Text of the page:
At 1pm, Adam Stafford will discuss his approach to filmmaking as a musician, and introduce his collaborators on No Hope For Men Below, sound designer Marcin Knyziak and composer Daniel Padden. Finally, at 3pm, Sam Firth and Fraya Thomsen will describe how their intense collaboration to create the score for Sam’s self-portrait Stay the Same helped enormously in transforming sixty hours of footage into a compelling 14 minute film.

I do like both Adam Stafford and Daniel Padden... but an after-show discussion by any other name...

CCA Cinema | Friday 14 February (21.00) | 1h30m, N/C 18+
Cinema as identity, cinema as resistance. As the state of LGBT rights in Russia continues to worsen even beyond its already-infamous 2013 law banning 'propaganda of non-traditional sexual relations', making queer cinema increasingly becomes an act of defiance. In collaboration with Edinburgh Film Guild New Cinema, this screening presents recent Russian films variously depicting the surprising facets of an emerging LGBT culture, proving decidedly that the attempts at its repression have yet to defeat it.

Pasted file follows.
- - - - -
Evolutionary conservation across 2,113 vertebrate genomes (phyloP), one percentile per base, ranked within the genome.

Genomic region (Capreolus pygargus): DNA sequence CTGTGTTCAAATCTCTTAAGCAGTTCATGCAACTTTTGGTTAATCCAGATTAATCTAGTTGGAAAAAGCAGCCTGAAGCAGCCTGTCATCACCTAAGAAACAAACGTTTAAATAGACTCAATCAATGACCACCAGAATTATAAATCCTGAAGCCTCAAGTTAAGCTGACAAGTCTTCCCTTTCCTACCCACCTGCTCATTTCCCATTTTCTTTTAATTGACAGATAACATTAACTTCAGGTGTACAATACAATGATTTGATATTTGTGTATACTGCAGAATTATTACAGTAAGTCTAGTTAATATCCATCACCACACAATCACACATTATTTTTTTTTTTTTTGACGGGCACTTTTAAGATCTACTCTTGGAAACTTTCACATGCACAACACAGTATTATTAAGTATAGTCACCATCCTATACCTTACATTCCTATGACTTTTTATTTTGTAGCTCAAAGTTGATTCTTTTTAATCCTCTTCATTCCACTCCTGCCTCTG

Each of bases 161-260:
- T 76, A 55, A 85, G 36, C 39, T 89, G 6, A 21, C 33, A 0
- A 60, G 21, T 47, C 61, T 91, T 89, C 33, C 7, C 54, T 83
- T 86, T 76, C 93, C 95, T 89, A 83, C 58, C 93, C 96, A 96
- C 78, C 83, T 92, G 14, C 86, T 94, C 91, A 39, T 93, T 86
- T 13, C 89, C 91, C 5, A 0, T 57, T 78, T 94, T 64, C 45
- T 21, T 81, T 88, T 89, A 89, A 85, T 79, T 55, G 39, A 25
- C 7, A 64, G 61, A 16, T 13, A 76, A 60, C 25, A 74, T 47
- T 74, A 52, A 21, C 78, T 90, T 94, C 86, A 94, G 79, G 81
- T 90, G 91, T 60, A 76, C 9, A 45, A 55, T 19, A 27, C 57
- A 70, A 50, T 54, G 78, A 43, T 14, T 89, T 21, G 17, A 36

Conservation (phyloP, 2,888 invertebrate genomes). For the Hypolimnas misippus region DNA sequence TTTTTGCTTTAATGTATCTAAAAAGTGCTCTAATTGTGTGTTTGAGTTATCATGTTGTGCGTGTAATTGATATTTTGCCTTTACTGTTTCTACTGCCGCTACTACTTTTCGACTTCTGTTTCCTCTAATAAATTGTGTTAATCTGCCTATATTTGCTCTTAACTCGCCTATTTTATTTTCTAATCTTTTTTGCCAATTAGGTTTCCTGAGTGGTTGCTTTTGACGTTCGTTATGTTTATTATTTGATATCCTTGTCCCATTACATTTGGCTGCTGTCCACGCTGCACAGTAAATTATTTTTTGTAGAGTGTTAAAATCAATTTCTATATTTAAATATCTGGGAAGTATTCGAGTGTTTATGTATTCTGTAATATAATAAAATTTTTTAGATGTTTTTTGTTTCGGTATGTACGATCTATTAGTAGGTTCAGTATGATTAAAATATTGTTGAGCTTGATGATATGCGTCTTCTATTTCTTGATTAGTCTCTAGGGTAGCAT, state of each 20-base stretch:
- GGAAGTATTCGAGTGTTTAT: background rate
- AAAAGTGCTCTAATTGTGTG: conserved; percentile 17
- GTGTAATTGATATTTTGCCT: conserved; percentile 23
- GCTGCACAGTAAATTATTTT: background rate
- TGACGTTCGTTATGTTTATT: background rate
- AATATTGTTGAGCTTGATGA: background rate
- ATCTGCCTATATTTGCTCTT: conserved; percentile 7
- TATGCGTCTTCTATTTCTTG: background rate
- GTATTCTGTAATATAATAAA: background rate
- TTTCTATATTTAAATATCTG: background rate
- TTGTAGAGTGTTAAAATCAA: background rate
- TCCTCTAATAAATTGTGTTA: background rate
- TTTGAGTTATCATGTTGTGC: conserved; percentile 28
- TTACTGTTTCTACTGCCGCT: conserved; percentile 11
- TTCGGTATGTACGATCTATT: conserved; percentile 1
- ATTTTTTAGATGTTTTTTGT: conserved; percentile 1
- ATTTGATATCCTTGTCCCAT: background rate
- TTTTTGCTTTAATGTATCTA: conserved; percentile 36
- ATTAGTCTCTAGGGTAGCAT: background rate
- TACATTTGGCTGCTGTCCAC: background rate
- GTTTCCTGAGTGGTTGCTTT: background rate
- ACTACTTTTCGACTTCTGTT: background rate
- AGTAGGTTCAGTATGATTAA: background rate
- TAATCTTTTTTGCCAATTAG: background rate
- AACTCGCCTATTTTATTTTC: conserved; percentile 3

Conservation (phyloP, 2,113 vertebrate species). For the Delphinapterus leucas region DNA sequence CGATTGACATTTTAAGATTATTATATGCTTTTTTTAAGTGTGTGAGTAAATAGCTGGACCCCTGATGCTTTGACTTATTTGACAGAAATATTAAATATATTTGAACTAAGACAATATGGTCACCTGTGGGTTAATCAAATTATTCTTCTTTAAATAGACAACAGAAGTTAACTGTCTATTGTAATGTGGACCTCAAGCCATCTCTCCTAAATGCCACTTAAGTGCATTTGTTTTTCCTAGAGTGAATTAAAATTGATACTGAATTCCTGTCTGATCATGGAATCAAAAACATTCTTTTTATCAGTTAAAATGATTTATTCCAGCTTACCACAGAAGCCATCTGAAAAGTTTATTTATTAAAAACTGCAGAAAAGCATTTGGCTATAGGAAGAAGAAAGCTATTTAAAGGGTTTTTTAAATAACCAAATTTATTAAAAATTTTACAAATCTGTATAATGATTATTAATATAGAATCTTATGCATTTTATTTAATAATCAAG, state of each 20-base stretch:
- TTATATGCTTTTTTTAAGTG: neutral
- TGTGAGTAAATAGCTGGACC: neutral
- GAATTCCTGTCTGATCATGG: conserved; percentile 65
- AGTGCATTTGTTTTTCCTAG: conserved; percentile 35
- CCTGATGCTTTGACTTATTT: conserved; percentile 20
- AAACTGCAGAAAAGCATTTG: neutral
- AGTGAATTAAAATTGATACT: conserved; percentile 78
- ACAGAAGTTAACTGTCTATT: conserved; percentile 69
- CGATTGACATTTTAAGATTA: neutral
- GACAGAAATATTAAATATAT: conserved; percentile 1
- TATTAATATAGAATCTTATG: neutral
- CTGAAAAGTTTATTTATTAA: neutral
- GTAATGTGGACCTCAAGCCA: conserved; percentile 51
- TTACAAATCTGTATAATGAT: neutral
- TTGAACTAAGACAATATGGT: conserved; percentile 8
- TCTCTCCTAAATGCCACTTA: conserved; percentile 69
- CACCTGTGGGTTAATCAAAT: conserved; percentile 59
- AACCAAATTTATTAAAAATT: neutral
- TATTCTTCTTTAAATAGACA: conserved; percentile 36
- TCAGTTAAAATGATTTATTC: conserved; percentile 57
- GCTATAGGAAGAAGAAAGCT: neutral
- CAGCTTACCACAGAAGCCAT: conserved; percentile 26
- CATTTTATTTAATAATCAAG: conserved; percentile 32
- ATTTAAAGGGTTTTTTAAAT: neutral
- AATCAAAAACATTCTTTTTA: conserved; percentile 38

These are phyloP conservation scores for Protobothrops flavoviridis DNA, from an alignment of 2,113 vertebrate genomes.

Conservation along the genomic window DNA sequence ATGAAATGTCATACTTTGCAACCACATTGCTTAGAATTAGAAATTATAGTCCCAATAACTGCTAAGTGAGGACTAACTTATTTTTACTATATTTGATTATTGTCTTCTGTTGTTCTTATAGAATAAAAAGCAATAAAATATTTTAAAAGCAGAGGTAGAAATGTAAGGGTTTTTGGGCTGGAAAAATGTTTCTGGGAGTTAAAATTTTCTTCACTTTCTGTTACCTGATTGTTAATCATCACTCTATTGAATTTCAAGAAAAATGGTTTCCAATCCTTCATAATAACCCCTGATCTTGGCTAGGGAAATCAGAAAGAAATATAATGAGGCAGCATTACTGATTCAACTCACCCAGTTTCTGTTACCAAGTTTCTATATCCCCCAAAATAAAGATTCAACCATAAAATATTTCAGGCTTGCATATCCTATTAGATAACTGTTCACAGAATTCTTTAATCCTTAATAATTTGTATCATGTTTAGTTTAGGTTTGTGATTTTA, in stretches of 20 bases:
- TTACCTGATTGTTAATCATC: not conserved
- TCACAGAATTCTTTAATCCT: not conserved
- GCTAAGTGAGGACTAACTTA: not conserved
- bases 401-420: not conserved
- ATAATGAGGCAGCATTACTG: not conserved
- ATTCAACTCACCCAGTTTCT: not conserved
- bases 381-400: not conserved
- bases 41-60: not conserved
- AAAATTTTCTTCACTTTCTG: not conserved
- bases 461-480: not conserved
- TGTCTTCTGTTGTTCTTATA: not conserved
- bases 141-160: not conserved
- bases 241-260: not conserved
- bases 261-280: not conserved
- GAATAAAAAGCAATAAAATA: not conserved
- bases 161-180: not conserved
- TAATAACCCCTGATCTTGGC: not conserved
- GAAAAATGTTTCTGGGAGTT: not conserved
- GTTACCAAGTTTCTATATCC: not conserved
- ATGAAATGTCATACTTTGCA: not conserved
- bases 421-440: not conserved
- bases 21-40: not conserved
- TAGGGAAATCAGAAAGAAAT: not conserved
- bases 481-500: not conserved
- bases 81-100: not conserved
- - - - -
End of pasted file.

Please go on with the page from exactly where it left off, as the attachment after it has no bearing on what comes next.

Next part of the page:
Timely, given what is going on over there at the moment... (over there? way to show international solidarity, Vile)
CCA Cinema | Saturday 15 February (17.30) | 1h30m, N/C 15+
Takashi Ito burst onto the experimental film scene in 1981 with Spacy, a vertiginous journey through a gymnasium made up of 700 still images.  Driven by a desire to create ‘fascinating nightmares’, his films seem to follow a bizarre interior logic of their own, endlessly generating new techniques as they forge ahead. This is a rare chance to see some of Itos work on 16mm, bookended by a selection of his influences and artistic descendants chosen for GSFF14 by Ian Francis of Flatpack Festival, Birmingham.

 Of less interest to Vile...

CCA Theatre | Saturday 15 February (16.00) | 2h30 | Free
It is just seven months until a vote that, whatever the outcome, will have significant ramifications for all aspects of Scottish cultural, social and political life. Yet if several of our leading producers are to be believed, the Scottish film industry might not last to see that day. Glasgow Short Film Festival is gathering key individuals from Scottish film and television production to examine and debate what independence might mean for our film culture.